A couple of big [unnamed] US tech companies were scammed out of $100 million

The Department of Justice just unsealed an indictment against a Lithuanian scammer who managed to trick two American tech companies into wiring him $100 million. The scammer, 48-year-old Evaldas Rimasauskas, did so by masquerading as a prominent Asian hardware manufacturer, according to court documents, and tricking employees into depositing tens of millions of dollars into bank accounts in Latvia, Cyprus, and numerous other countries. Rimasauskas was first indicted back in December, but the DOJ only unsealed the documents after arresting the man last week.

What makes this remarkable is not Rimasauskas’ particular phishing scam, which sounds rather standard in the grand scheme of wire fraud and cybersecurity exploits. Rather, it’s the amount of money he managed to score and the industry from which he stole it.

The indictment specifically describes the companies in vague terms. The first company is “multinational technology company, specializing in internet-related services and products, with headquarters in the United States,” the documents read. The second company is a “multinational corporation providing online social media and networking services.” Both apparently worked with the same “Asia-based manufacturer of computer hardware,” a supplier that the documents indicate was founded some time in the late ‘80s…

What’s more important is that representatives at both companies with the power to wire vast sums of money were still tricked by fraudulent email accounts. Rimasauskas even went so far as to create fake contracts on forged company letterhead, fake bank invoices, and various other official-looking documents to convince employees of the two companies to send him money.

Rimasauskas has been charged with one count of wire fraud, three counts of money laundering, and aggravated identity theft…

I can’t believe someone as detail-oriented as this dude appears to be didn’t plan on leaving home and establishing another identity on a planet in a galaxy far, far away. Did he think no one would come looking for the $100 million? At least move someplace without an extradition agreement with the USofA.

Thanks, Barry Ritholtz

Coal Industry has a pulse — Someone tell Trump job prospects still suck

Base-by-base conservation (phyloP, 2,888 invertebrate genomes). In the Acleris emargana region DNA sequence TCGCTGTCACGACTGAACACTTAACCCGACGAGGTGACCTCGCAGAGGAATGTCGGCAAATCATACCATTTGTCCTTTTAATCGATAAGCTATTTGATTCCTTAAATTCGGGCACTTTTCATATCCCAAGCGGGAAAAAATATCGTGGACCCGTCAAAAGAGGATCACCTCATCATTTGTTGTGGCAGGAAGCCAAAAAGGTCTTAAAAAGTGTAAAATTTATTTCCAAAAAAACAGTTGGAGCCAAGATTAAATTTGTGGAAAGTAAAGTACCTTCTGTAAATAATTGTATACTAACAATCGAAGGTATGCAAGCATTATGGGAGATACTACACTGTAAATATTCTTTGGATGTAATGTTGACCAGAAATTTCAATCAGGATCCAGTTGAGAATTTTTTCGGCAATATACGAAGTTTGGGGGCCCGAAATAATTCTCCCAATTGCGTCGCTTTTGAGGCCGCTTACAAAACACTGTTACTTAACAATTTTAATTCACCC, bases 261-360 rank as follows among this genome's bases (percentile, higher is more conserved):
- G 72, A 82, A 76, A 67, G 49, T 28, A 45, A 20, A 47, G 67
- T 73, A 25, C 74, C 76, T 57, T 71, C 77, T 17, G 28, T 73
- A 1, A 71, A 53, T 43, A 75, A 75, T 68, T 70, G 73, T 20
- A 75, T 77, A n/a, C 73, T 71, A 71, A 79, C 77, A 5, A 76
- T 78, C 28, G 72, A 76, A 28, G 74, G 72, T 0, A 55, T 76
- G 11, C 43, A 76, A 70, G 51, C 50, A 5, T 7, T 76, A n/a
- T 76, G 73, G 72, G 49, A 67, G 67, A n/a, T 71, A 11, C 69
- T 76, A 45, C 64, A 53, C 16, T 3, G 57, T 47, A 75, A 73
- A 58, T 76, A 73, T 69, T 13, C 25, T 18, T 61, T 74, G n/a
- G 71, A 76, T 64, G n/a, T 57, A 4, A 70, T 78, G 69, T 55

Click to enlargeLuke Sharrett/Bloomberg News

❝ The battered U.S. coal industry is showing flickering signs of life. Yet the prognosis for Big Coal remains dim.

Coal prices are about double what they were a year ago. Rail car deliveries of coal are up 16 percent this year. The more than 50 coal mining companies that went bankrupt over the past couple of years have unloaded billions of dollars of debt. And President Trump has vowed to roll back environmental regulations that the industry says are part of a “war on coal.”

❝ But the obstacles on the other side of the ledger remain daunting: Coal-fired power plants continue to shut their doors. Bountiful supplies of U.S. shale gas are keeping natural gas prices low and competitive, and renewable sources of power generation are growing rapidly. Though most experts expect U.S. coal sales and output to top last year’s levels, they also expect the decline to resume in 2018.

“The coal industry is saying it’s back. It’s not back,” said Tom Sanzillo, director of finance at the Institute for Energy Economics & Financial Analysis. “This is a fool’s errand.”

…Metallurgical coal will be needed to make steel in India and China and in the United States, especially if there is a boost in infrastructure spending. And thermal coal will still be used to generate electricity for years, even if at lower rates.

But to show profits, coal operators will have to trim output from the oldest, least-efficient mines in Appalachia (where Trump garnered crucial votes in the election) and shift their focus to the Illinois Basin and the Powder River Basin in Wyoming.

Those big open-pit mines need fewer workers — doing nothing to help Trump bring back jobs for “our great miners.”

And if you’re shipping open-pit coal to China and India, there are operations in existence – and/or getting ready to come onstream in Australia – that will have a lot less freight added into costs than the black stuff from North America.